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Concentrate

OOP is going down?

15 posts in this topic

So my professor of computer architecture just said something like this "It is very likely and probable that in the next few decade, OOP will be replaced by functional programming" the reason being is because of

architectural improvements and the future of computer architecture. Now he is a very smart man, and I didn't have the time to ask questions, but what do you guys think about this?
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I for one do not believe that. Seems that most architectures are moving more and more into object oriented models. I would think that within the next few decades we may see functional programming fade from modern programming. We may also see an upraise in static and singleton object use which may feel a little more functional, however I can not see any benefit of functional programming over object oriented programming for any practical use.
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[quote][color="#CCCCCC"][size="2"] We may also see an upraise in static and singleton object use which may feel a little more functional, however I can not see any benefit of functional programming over object oriented programming for any practical use. [/quote][/size][/color]
[color="#CCCCCC"] [/color]
[color="#CCCCCC"][size="2"]What do singleton objects have to do with functional programming? Are you sure you're not thinking of [url="http://en.wikipedia.org/wiki/Procedural_programming"]procedural programming[/url]?[/size][/color]
[color="#CCCCCC"] [/color]
[color="#CCCCCC"][size="2"]Personally, I think functional programming will remain mostly in the academic world until some large corporation (probably several) pick it up. [/size][/color]
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If I had to guess he was saying this because of the trend towards very high core counts in modern CPUs. Intel just announced at least a 16 core cpu and maybe something even more ridiculous? The advantage of functional programming is that, I think, many (all?) functions don't have side effects so they can be easily parallelized.

The obvious limiter to moving away from OOP is that we all super heart OOP because it's extremely intuitive. But, fundamentally it doesn't matter. You should know all kinds of programming anyway. And certainly if you hope to be employed after college, you'll need to know OOP :)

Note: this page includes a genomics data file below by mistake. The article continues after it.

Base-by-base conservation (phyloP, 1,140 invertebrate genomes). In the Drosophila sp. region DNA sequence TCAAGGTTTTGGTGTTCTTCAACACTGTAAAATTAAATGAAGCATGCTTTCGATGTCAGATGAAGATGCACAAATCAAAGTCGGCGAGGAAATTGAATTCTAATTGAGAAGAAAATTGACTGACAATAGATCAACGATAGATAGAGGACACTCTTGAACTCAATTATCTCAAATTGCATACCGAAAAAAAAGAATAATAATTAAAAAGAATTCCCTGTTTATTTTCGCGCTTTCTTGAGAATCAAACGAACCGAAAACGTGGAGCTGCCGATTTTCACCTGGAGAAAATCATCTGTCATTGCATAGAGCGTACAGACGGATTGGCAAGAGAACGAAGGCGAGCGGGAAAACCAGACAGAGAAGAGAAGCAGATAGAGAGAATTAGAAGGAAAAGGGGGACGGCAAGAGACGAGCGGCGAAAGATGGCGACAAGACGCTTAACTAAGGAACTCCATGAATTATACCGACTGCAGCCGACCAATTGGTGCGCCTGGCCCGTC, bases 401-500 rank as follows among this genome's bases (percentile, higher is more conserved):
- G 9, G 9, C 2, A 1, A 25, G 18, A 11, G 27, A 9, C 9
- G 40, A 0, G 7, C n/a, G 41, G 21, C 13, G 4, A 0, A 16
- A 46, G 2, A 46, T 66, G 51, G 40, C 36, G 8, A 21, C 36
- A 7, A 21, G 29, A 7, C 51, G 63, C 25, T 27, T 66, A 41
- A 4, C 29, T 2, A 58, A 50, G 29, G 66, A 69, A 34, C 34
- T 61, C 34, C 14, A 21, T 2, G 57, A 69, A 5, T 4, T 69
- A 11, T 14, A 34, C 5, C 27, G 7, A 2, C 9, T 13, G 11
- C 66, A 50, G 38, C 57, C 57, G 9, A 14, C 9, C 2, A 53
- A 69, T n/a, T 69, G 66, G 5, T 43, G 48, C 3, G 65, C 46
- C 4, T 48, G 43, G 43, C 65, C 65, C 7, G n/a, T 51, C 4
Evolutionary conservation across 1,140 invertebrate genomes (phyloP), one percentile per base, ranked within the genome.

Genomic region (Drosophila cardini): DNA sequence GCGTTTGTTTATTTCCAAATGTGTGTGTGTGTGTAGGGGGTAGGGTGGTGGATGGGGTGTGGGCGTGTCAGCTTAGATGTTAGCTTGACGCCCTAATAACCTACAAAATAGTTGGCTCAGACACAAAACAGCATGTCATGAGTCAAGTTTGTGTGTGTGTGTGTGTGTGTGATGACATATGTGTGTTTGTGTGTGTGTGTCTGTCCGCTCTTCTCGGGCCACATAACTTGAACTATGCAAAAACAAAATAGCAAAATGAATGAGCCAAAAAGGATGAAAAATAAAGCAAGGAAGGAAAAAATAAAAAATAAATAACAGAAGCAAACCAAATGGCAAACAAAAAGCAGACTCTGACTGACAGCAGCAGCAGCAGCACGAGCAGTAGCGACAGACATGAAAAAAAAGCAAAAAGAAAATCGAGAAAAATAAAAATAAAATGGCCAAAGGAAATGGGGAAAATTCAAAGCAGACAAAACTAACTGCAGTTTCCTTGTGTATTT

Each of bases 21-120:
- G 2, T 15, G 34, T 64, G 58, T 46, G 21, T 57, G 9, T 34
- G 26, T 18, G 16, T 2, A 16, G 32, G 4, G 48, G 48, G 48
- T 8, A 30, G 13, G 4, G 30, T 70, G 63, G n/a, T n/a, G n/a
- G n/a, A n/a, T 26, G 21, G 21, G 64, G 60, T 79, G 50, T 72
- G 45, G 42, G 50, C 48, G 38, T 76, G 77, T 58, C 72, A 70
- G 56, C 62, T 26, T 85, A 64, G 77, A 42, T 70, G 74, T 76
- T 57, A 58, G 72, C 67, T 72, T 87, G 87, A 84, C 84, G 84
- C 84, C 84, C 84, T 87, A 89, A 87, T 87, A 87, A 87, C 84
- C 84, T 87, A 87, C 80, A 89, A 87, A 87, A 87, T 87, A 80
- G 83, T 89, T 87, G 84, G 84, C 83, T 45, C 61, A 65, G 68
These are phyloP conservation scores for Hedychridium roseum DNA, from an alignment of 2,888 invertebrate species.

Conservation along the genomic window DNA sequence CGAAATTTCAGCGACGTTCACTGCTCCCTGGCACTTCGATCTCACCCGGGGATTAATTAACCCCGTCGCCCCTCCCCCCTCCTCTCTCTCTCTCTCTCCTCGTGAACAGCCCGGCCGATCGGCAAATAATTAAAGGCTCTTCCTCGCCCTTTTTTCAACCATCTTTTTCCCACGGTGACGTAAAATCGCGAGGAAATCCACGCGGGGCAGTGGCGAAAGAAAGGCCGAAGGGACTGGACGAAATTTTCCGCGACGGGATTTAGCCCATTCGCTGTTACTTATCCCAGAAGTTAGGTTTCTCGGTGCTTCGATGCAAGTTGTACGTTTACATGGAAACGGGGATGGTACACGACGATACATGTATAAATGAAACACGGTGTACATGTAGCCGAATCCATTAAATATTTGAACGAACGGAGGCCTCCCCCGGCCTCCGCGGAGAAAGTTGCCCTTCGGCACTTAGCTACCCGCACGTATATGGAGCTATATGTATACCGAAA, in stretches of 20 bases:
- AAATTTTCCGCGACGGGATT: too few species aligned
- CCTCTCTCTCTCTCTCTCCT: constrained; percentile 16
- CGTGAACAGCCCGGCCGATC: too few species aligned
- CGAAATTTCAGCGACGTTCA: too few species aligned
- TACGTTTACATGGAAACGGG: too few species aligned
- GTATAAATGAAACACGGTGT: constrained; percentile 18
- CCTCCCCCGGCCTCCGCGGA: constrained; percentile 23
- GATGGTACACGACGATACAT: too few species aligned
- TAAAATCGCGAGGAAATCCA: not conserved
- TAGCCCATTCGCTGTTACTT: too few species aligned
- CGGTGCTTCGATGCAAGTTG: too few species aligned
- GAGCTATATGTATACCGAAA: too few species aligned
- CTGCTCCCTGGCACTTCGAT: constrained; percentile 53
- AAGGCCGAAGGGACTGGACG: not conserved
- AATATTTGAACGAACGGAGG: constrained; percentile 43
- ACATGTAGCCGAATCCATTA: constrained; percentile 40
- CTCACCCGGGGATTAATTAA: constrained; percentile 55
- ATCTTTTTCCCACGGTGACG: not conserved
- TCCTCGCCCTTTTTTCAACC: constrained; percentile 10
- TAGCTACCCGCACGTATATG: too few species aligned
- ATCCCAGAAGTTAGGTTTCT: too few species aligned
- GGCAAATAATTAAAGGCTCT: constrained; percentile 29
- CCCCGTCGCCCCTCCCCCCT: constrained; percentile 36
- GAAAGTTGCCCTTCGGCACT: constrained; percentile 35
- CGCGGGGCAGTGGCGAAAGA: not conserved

-me
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[quote name='Concentrate' timestamp='1295573434' post='4762169']
So my professor of computer architecture just said something like this "It is very likely and probable that in the next few decade, OOP will be replaced by functional programming" the reason being is because of

architectural improvements and the future of computer architecture. Now he is a very smart man, and I didn't have the time to ask questions, but what do you guys think about this?

[/quote]

I don't think that even makes sense anymore. Computer architecture? Isn't the compiler responsible for most of that work nowdays?
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It is very unlikely that functional programming (in its current state) will ever catch on. As Paladine mentions, pure functional languages offer the advantage of being dead simple to parallelize.

There's two problems though with it gaining adoption:

1. Momentum. Very few programmers know functional programming now. Very few existing programs are functional now. The grand mass of business isn't going to change in a decade to anything; let along something that... different.

2. Weirdness. Speaking of which, the main reason functional programming will ever catch on is because it's hard for programmers to grok. People just don't think in the form of cascading functions and monadic transforms. Academics can usually manage it (which is why functional programming tends to be popular there). But your run of the mill app dev can barely understand [i]Java[/i], let alone something as demanding as Haskell. And they don't care about the parallelism benefits (because hardware is cheap/their apps aren't demanding) and they [i]certainly[/i] don't care about the provability of programs.